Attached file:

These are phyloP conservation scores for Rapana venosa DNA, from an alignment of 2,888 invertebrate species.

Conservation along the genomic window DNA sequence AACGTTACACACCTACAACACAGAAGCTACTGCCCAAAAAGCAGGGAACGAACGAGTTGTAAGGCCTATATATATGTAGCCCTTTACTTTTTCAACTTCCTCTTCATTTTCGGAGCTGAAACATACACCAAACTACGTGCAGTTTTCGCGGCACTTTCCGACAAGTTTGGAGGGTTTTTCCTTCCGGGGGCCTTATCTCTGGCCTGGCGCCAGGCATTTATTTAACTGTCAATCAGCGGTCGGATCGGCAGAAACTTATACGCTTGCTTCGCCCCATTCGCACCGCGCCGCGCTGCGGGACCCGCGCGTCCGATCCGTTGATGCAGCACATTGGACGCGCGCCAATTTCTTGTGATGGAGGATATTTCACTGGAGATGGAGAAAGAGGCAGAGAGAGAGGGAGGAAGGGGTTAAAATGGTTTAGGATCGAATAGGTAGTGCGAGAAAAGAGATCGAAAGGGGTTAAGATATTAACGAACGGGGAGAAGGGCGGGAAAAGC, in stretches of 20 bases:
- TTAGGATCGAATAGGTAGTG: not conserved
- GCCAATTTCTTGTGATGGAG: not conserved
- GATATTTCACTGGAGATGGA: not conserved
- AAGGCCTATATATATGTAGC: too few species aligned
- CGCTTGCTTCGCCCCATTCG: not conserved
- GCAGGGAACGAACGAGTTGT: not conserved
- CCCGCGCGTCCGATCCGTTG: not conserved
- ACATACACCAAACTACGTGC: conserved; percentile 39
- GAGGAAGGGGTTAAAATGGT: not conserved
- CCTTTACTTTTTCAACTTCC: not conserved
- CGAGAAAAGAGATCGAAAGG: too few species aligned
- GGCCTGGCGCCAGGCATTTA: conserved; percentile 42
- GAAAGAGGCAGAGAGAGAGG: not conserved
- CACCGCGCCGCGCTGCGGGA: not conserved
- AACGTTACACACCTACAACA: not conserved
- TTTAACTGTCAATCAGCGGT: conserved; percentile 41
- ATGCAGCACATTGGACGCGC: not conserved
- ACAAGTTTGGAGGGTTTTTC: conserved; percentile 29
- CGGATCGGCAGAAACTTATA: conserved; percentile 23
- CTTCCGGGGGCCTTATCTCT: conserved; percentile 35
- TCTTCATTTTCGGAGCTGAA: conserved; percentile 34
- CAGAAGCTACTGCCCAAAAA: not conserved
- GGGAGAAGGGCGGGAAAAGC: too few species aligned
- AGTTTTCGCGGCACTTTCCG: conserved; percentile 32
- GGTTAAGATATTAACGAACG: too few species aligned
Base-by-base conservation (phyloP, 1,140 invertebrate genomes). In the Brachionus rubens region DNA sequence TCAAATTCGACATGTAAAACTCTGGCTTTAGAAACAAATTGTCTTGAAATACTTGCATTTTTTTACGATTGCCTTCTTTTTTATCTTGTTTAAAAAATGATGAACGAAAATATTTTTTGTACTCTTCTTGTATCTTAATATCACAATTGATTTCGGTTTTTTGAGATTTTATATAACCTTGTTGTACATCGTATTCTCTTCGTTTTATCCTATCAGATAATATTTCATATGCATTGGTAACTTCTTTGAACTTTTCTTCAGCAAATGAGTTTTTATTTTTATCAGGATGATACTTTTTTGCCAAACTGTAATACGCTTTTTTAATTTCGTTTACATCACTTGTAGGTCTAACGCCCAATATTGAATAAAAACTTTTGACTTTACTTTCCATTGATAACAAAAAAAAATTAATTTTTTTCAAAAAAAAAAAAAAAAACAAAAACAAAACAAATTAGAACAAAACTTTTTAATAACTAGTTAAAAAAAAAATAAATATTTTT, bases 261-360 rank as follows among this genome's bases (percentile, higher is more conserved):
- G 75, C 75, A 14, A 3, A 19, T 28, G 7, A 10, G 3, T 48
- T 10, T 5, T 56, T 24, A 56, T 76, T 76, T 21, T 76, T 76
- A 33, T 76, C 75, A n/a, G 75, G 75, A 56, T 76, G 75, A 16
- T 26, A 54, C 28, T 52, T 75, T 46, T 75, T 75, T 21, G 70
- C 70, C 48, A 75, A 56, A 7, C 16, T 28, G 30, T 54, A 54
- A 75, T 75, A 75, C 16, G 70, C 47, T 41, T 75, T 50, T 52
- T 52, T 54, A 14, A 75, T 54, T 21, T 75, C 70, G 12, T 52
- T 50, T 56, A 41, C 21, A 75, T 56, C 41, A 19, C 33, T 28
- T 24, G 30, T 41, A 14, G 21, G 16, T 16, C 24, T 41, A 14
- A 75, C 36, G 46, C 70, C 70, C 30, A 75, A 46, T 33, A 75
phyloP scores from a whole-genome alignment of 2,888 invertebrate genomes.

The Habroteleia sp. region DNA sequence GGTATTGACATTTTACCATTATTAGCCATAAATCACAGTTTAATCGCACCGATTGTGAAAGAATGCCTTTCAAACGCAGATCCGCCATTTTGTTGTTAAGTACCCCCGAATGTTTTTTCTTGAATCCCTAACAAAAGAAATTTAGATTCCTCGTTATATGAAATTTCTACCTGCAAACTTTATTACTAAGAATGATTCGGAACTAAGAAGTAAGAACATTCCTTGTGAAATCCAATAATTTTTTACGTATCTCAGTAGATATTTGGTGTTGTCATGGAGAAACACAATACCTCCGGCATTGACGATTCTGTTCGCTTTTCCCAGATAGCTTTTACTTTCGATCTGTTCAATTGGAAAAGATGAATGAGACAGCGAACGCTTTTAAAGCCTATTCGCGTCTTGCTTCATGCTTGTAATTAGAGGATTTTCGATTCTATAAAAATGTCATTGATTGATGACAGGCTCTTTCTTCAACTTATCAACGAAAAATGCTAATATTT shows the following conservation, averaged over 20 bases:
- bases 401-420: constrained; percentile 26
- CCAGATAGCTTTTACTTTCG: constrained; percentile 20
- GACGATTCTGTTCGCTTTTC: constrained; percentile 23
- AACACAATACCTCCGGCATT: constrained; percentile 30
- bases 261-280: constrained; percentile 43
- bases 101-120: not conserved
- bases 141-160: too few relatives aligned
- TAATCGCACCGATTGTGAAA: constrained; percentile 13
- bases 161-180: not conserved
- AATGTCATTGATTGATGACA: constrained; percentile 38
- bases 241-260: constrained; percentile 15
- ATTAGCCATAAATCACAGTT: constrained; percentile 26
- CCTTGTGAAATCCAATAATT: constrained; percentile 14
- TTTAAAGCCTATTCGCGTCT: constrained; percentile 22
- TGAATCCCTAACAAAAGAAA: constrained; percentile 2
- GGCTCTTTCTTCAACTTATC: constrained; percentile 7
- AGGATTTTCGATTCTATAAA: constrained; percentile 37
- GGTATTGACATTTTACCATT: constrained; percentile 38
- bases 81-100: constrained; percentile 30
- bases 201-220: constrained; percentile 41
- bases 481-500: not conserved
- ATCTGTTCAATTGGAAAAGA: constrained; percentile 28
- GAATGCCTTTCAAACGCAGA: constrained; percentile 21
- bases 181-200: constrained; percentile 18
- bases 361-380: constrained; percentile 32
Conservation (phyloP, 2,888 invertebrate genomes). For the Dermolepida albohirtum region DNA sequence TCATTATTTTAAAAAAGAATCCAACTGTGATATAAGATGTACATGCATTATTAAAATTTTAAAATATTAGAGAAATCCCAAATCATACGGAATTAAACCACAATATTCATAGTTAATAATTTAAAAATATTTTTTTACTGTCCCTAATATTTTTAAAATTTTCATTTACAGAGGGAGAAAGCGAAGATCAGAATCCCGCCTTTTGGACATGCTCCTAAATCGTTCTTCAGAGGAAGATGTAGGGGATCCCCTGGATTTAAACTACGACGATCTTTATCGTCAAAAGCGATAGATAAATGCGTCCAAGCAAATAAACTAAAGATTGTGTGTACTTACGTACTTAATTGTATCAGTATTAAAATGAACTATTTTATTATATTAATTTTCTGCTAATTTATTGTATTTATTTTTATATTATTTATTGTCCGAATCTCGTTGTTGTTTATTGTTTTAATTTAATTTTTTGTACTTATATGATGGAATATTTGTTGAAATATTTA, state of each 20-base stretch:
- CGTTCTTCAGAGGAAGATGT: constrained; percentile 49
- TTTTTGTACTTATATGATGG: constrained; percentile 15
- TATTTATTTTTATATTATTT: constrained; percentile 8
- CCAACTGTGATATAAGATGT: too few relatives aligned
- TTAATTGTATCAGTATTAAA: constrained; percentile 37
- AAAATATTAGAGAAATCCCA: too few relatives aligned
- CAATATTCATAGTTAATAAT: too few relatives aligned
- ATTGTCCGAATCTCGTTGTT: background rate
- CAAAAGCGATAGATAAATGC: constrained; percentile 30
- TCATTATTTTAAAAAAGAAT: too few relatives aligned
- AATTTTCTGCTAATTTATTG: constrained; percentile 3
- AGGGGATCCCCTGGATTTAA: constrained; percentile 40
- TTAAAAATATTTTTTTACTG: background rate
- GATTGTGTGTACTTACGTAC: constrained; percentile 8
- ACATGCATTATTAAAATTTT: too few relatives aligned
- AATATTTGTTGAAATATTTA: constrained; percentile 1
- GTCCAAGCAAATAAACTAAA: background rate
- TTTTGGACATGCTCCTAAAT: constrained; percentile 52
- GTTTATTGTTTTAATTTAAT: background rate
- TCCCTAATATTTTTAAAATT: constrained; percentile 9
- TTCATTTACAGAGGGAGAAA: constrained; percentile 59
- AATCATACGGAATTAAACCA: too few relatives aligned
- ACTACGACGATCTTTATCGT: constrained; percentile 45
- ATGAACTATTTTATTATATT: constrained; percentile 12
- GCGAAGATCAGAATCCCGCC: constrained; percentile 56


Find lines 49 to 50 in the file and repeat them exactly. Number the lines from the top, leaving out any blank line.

- bases 161-180: not conserved
- AATGTCATTGATTGATGACA: constrained; percentile 38